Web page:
2. Yeah, I have to say that this review didn’t elucidate anything that hasn’t already been said about the book. Bleak House was a revelation to me when I first read it years ago, and in opposition to what Ms. Potter says, I and a few other readers/authors, found it quite modern in its voice and narrative capabilities. But, you know, whatever rattles your saber, right?

    I would like to know what Ms. Potter expects from her fiction. I’m curious to know if she thinks that going back a hundred or so years would change her mind on how she viewed and digested the prose and plot. What I’m getting at, I think, is…isn’t this always the main problem with historical fiction/fiction written long ago: that it doesn’t have the relevancy to pack a punch to the gut? Why does a novel have to be coherent on every page or rather why can’t it not have a meandering digression on where Jo sleeps?

    Again, I have to agree with Gary above. This could be the complaint about every large novel.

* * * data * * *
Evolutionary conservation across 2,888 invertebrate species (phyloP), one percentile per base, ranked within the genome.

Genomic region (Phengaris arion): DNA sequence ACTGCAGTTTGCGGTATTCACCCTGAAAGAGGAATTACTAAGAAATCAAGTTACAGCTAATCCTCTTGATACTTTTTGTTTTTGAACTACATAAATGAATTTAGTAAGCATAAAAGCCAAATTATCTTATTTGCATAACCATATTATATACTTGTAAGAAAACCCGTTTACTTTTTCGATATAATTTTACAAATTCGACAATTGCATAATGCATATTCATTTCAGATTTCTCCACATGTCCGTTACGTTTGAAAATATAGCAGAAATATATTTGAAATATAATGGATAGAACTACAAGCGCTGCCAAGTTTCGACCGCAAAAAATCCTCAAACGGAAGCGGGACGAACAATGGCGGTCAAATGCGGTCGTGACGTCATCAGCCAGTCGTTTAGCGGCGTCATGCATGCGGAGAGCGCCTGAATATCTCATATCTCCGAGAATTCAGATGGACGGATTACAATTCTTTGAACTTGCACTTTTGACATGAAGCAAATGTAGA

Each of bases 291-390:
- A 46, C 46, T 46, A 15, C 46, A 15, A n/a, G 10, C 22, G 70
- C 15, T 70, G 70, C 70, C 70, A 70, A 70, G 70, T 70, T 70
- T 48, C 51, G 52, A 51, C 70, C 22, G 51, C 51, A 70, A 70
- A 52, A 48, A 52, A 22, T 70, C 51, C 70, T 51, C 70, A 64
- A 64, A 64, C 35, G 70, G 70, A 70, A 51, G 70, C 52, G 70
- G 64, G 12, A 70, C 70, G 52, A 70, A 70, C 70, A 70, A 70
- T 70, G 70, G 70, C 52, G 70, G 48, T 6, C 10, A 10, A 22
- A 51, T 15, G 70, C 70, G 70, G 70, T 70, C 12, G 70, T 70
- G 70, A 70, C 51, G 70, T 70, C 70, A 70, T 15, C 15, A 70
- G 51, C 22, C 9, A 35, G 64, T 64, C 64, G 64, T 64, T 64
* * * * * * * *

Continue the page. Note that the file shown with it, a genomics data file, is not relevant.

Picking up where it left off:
3. You have an interesting take on how the book rambles about. Maybe that’s the best way to read it, because I always take a very straight, rigid approach to it as this brutally comic novel about the cruelties of the English justice system, both hilarious and baldly sentimental (regardless of what Prof. Nabokov said to the contrary). It has such an odd structure, the way it hands the story off to Esther every other chapter. I love the characters, like Skimpole and Mrs. Jellyby. For weeks after I read it, I kept trying to drop the phrase “not to put too fine a point on it” into conversation. Never quite worked.

  4. I feel like you’ve missed the point a bit with this comment:

    “Once I’d abandoned hope of narrative momentum in Bleak House, the episodes were nice to read. Dickens may have slowed the story to a crawl to prolong the income he was getting from it, but even when he writes about unimportant characters accomplishing very little, there’s something to like on every page.”

    You have already noted that it was written in 20 installments (and Dickens did write in installments, unlike George Eliot, for example, who wrote her novels completely and then published them in serial form – they do stand up better to a quick reading over the space of a few days, whereas Dickens can get tiresome with the repetitions you mention). There is narrative momentum, but it is very carefully manipulated within each of the twenty sections. Almost every section ends with resolution, rather than a cliffhanger. Just because it might be different from the modern fiction you usually read, it doesn’t mean that narrative momentum doesn’t exist.